Shawn Davis is shown with a few of his students. Photos by Jo Mathis.
Shawn Davis grew up in Ann Arbor and was a student at Eberwhite, Slauson, and Pioneer. He earned his bachelor’s degree at Eastern Michigan University and his master’s degree at Marygrove College.
A year after graduating from Pioneer High School, Davis became a paraprofessional with AAPS, working in a variety of schools, including the Preschool and Family Center and Lawton Elementary.
He has been a kindergarten teacher at Carpenter for eight years.
Davis lives in Ann Arbor, “surrounded by my many wonderful family members and friends.”
He talked with Jo Mathis of the AAPS District News about his work.
When did you realize you wanted to teach? I guess it’s in the blood. I come from a family of teachers, so it was only natural that I became one.
What made you decide to teach kindergarten? Well, kindergarten was my first teaching job at Lawton and I truly never thought that I would teach this grade. After the first year was complete, I knew that this was the grade I was made for.
Male kindergarten teachers are obviously not common. What reactions do you get from people when you tell them what you do for a living? I get a wide variety of reactions that actually make me laugh. I get the blank stare, the “You have to be kidding me.” the “No really, what grade do you actually teach?” or the “ I’ve never met a male kindergarten teacher before.” There hasn’t been anything negative and I don’t take it personally. After a few seconds they realize that their child is in a safe learning environment and we wind up having a wonderful school year.
What’s the funniest thing one of your students said this week? This is probably the hardest question to answer. My students say funny things all the time and it’s impossible to remember everything. I think now is the time to record the funny things and make a coffee table book of the things students say for us teachers to enjoy.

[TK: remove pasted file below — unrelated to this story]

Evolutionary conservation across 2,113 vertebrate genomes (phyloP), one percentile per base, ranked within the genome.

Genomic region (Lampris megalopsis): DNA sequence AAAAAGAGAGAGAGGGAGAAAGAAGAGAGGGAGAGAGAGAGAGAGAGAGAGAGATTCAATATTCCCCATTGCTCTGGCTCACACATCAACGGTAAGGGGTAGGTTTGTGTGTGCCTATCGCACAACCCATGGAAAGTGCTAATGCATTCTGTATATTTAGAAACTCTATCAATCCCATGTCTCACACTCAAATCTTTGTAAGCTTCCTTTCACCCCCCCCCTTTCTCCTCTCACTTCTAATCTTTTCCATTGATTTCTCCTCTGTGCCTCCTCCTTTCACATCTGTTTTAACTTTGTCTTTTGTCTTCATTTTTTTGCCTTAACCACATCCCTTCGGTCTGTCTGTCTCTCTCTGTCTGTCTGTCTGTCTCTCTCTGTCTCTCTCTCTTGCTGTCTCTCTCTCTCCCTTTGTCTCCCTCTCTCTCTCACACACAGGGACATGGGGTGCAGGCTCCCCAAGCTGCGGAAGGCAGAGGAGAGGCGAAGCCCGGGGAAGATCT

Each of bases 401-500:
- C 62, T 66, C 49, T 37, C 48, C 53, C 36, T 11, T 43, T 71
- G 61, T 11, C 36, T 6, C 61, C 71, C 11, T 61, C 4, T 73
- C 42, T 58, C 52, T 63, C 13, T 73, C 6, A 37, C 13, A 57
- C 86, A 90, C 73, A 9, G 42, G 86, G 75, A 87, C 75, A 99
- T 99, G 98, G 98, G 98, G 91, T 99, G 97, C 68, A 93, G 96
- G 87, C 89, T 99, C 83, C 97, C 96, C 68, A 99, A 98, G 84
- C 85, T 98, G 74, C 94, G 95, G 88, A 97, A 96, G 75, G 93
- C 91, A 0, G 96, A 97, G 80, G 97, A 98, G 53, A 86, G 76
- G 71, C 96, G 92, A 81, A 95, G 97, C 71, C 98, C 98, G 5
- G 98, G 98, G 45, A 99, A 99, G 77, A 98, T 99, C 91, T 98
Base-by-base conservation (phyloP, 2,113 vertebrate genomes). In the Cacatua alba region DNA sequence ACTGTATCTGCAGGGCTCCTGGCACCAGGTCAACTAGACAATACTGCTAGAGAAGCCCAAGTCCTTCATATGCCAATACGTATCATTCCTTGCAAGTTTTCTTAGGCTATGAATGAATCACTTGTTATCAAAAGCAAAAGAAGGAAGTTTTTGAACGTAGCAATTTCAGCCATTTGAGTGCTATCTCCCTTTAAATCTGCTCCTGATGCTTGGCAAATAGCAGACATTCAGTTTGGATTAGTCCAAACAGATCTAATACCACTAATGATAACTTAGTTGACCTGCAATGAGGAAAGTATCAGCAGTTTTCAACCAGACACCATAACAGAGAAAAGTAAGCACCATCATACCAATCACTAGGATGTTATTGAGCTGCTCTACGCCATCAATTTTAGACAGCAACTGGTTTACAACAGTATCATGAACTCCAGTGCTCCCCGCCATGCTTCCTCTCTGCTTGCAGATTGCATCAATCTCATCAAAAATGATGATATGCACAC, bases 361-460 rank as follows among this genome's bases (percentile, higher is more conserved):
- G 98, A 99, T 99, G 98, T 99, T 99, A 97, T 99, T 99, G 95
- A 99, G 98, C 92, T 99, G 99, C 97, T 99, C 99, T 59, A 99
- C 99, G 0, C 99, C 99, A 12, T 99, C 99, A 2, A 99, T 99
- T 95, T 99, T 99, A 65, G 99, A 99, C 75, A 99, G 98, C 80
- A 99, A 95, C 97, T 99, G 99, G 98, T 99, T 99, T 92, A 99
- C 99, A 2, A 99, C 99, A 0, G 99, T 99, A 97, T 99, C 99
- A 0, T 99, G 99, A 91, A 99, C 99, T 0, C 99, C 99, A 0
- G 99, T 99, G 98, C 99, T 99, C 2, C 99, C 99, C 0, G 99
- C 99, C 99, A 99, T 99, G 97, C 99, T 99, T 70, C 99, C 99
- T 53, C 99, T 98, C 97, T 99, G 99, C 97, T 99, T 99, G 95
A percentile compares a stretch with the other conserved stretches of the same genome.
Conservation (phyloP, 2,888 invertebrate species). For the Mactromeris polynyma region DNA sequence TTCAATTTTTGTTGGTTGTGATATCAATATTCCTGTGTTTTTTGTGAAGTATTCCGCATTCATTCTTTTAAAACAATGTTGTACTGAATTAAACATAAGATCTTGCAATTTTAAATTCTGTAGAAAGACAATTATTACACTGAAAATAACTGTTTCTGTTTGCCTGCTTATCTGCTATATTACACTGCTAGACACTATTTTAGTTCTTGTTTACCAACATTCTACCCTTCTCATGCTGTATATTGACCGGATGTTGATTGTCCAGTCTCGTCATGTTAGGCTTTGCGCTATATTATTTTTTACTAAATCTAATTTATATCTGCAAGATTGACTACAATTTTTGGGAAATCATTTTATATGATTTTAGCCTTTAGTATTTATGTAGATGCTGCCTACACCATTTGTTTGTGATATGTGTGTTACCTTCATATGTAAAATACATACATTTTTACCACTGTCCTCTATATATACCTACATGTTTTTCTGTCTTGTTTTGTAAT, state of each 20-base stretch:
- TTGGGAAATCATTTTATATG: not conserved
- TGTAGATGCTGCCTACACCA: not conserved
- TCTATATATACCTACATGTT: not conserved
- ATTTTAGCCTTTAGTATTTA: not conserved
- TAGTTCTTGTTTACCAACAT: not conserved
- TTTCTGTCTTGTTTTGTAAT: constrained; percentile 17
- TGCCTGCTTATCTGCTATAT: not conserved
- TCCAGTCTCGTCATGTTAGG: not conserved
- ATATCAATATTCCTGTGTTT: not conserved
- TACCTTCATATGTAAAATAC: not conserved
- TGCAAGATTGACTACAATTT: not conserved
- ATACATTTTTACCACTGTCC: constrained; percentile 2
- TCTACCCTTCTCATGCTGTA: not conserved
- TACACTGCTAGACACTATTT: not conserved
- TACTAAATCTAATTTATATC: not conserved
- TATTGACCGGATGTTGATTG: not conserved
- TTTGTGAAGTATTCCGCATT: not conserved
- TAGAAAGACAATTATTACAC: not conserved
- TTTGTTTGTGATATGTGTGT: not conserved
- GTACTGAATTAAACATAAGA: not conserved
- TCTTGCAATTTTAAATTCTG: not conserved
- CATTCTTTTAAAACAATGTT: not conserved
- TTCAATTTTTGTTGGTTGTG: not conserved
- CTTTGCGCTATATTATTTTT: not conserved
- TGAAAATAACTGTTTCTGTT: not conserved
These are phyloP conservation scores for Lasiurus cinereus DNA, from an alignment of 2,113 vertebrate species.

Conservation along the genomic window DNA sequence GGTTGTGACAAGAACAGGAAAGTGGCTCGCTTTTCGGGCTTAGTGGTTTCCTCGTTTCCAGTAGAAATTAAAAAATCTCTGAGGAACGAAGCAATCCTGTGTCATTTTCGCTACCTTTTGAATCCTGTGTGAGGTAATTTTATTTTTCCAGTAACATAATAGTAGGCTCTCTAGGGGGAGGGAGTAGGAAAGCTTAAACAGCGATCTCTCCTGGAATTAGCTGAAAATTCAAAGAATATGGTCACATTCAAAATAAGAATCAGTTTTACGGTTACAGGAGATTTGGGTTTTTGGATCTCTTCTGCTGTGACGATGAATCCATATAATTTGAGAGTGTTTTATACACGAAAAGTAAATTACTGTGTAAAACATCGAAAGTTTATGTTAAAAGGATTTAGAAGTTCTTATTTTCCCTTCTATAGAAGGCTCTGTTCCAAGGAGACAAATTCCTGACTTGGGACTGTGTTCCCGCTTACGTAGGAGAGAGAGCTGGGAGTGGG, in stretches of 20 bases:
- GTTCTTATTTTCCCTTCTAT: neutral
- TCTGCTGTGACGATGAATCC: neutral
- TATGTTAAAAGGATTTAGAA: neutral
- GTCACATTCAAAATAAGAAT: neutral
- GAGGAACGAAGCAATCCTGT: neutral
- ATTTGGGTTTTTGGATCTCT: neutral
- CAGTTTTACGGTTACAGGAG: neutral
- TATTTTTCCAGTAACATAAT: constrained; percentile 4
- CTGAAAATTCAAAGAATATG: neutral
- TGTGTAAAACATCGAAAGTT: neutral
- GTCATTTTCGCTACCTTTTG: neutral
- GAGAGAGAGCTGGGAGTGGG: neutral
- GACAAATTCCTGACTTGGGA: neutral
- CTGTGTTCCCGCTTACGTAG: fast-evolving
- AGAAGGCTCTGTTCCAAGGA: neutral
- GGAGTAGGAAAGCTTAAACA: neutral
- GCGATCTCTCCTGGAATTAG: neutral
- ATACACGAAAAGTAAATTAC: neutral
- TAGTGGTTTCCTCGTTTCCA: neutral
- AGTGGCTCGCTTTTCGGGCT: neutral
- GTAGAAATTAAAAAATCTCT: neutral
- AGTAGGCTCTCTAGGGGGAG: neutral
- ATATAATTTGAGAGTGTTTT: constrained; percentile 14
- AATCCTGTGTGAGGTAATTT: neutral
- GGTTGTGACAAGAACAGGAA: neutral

Describe an average workday. My workday begins at 5 in the morning. After taking my kids to school, I get to Carpenter around 7:30 and I will end up leaving Carpenter around 6 pm. Schoolwork doesn’t stop there. I will finish my workday at home around 9:30 pm when it’s all said and done.
What’s the most important thing you’ve learned about teaching? About learning? The most important thing I have learned about teaching are the connections you make with the community you represent. Making the connections with students, parents, colleagues, and the surrounding community is critical to making the school really move. I feel grateful to be at Carpenter because of the way we all have come together to make our school a special place. I work with the best colleagues around, and the connections I have made with them makes my job a lot easier.